Climbing Bear Lake on Bear Mountain in Sitka Alaska

On July 20, 2015, thanks to Brittany’s persistence, Kris, Brittany, and I finally did what we should have done many years ago: we climbed Bear Mountain to Bear Lake. Brit wanted to do an epic climb before returning to Oahu for her final semester of college.

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In the weeks prior to the climb, I asked a few people for specifics regarding the hike, such as where to start and best route. I got a few different answers and finally decided to start at the Green Lake Hydroelectric Project sign posted at the base of the final hill before arriving at the Medvejie Hatchery. (Thanks everyone for sharing your knowledge with us!) I knew exactly where the sign is located because I pedaled to the hatchery ten or so times in the previous six weeks to fish for king salmon.

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We got dumped on the day before the hike and the weather was iffy right up to go time. Ever optimistic, we loaded our bikes into our van, drove to the gate on the hatchery road located about a third of a mile beyond the Herring Cove parking lot and trail. With our Texan dog, Jenna, leashed to my bike, we pedaled the 2.5 miles to the sign, powered up two GPSs, and hunted for the trailhead. After a few minutes of searching, we discovered the trail on the left side of the creek directly across from the sign and power pole marked “G74”.

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We stayed to the left of the creek for 30 yards or so before crossing and heading up toward the ridge. I was still holding onto Jenna’s leash because she’s a diagnosed and confirmed pathological squirrel chaser. On a previous hike up Bear Mountain beyond Beaver Lake last fall, Jenna’s obsession with squirrels resulted in her separation from her non-squirrel chasing human caretakers. She managed to find her way back down the trail alone to the Herring Cove parking lot where—due to my text message—Kris and David had arrived and intercepted her.

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Our ascent to the ridge from the creek was somewhat difficult and steep. At first we found reassurance when we discovered fluorescent orange marking tape hanging from the trees along our path. But the farther we hiked, the more we realized that marking tape is the signpost hung by people just as lost as we were. As I said to Kris, those are the markers that people might have set prior to falling off a cliff. Much farther up the mountain, we shook our heads at two markers that were indeed set on a stretch of rock almost steep enough to be called a cliff. The size of the trail provided much more reassurance than markers dangling from a branch.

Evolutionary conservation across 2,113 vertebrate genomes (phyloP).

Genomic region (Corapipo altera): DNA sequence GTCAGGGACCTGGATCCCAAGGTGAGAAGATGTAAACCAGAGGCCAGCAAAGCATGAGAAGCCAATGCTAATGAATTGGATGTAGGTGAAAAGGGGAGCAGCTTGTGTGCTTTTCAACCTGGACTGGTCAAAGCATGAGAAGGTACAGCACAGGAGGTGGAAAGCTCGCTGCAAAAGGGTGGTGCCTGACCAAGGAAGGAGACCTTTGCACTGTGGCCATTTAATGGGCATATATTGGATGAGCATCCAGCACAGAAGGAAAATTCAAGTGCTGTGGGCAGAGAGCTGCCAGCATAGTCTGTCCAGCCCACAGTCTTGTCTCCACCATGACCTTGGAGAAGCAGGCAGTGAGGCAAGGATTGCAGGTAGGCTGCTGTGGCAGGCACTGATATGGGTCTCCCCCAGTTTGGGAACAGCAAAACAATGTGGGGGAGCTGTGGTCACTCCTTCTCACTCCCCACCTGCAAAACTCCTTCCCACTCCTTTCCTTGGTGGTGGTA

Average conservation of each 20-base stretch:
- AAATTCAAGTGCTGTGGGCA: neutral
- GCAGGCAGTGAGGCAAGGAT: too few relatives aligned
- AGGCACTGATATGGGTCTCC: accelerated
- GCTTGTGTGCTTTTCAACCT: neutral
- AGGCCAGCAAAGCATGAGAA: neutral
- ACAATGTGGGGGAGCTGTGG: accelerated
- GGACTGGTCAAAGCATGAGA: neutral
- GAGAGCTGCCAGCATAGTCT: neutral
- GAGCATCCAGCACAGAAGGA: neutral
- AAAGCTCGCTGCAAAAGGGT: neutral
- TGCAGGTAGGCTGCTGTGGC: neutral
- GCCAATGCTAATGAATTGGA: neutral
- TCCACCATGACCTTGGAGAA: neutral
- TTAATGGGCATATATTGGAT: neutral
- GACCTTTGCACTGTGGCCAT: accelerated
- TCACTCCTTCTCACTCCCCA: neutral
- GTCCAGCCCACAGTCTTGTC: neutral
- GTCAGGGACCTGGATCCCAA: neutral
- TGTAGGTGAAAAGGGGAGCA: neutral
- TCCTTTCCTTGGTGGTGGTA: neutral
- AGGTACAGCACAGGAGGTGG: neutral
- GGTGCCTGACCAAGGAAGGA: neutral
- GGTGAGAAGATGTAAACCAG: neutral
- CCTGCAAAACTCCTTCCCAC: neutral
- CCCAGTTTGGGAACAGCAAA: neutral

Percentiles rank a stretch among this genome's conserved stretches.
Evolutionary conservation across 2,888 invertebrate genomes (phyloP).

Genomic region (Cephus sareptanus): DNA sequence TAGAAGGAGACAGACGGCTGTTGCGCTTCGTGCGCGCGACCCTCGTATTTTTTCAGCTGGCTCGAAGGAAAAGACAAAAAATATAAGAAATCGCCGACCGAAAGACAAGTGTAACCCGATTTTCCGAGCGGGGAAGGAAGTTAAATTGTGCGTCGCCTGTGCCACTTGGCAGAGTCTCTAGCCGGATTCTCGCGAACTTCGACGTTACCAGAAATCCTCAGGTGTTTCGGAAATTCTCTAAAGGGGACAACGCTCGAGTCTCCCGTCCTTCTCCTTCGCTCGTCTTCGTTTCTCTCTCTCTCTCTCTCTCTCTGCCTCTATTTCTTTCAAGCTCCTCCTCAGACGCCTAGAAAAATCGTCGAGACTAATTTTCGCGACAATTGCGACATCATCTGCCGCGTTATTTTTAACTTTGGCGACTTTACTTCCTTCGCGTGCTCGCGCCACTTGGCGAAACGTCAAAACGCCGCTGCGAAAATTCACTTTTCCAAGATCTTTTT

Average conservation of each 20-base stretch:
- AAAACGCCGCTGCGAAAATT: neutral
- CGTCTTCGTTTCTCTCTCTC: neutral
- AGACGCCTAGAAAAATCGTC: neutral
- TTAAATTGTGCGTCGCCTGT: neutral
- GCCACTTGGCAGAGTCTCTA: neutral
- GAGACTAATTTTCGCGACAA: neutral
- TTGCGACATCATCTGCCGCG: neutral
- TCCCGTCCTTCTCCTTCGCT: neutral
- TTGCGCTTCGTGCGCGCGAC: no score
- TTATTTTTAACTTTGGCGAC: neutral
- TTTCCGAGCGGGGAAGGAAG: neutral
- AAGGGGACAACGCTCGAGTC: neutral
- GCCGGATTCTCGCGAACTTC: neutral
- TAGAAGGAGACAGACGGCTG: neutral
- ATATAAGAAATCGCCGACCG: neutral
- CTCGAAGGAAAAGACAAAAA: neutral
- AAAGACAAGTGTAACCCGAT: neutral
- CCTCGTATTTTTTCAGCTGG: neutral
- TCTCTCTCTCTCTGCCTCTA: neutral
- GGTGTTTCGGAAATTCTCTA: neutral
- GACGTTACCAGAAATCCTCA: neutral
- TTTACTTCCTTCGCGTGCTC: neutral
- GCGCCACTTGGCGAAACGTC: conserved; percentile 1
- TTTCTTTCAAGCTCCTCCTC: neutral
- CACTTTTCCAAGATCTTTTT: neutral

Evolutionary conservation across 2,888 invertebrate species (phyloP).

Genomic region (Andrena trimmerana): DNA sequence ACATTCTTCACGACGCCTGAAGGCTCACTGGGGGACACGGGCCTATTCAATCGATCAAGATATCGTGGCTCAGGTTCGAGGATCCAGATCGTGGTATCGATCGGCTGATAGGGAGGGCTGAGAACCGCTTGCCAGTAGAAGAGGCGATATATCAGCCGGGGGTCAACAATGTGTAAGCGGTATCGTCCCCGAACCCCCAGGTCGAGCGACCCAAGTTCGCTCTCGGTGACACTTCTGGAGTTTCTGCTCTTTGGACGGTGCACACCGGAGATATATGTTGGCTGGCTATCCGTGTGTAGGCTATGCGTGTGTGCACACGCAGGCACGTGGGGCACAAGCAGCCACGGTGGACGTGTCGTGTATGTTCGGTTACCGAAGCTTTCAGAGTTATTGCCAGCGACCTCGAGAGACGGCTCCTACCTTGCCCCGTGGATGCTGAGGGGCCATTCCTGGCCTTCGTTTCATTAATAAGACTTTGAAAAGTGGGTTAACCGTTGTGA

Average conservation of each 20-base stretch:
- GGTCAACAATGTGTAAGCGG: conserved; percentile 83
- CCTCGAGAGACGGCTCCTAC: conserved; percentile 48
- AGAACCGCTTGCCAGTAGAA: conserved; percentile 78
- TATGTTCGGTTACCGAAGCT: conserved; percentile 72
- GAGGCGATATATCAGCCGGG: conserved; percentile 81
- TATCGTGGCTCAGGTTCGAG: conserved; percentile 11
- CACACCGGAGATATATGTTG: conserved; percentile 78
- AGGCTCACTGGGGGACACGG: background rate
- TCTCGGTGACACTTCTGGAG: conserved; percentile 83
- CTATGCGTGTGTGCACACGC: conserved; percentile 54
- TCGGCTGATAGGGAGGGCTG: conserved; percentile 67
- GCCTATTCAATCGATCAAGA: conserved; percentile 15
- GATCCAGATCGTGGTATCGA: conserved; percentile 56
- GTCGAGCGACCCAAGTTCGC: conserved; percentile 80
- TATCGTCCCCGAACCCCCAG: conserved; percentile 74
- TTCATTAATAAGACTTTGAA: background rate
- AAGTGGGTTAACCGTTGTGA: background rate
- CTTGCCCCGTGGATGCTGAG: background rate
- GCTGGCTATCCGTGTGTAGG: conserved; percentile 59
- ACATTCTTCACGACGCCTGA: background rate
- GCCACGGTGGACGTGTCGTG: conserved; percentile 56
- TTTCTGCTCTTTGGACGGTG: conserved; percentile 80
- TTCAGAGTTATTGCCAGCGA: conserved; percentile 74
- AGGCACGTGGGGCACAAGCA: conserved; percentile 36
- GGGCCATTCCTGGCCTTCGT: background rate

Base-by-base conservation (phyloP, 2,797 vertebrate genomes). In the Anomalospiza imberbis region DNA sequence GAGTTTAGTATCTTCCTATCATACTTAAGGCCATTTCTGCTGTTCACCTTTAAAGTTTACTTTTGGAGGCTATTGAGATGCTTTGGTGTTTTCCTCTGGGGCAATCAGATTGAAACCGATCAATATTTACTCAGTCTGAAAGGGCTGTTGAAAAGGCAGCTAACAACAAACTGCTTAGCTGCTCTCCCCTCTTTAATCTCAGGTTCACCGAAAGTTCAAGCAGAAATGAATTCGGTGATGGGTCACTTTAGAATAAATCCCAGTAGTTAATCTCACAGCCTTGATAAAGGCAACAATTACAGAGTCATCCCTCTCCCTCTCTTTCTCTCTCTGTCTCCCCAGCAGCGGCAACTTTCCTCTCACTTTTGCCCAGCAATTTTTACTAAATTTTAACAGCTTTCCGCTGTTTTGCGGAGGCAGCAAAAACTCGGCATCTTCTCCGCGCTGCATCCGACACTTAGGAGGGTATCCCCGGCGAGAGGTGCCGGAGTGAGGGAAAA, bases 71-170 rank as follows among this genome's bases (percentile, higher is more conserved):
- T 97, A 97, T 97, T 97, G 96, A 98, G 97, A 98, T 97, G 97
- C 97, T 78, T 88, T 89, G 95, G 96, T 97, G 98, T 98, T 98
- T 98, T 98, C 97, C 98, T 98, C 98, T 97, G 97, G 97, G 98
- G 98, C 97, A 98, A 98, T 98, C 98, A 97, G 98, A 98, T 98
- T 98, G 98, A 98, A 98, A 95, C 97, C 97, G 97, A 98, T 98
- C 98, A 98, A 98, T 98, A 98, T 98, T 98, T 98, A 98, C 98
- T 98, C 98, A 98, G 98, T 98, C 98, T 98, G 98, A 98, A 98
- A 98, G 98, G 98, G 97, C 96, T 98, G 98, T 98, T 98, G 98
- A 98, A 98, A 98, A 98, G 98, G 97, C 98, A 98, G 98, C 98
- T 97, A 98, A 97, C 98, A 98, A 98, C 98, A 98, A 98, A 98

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Sticking to the ridge proved to be safe and relatively easy. Within a few hours we summited at approximately 3000 feet and saw Bear Lake a half mile or so in the distance. The lake sits in a surprisingly big bowl perched on top of the mountains. At first glance, the lake appears to be nestled deep in the bowl with no escape, but climbing the ridge to the right of the lake, we saw that the surface of the water and the ridge line meet where a stream emerges and quickly flows down the steep mountain side. That location provided the best photo ops. The ever changing clouds made the photos all the more majestic.

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The GPS shows the distance from the trailhead to Bear Lake as 1.25 miles. We didn’t record the exact distance we climbed, but it was definitely more than 1.25 miles and with the steep grade we earned every step.

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From start to finish we hiked for some ten hours which included a stop at the lake for lunch, a nap, and photos. Fast hikers could do the hike in a fraction of that time.

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Our Bear Lake hike was a great way for Kris and me to share our 26th wedding anniversary with Brittany.

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Enjoy the photos. Better yet, next time let’s hike it together.

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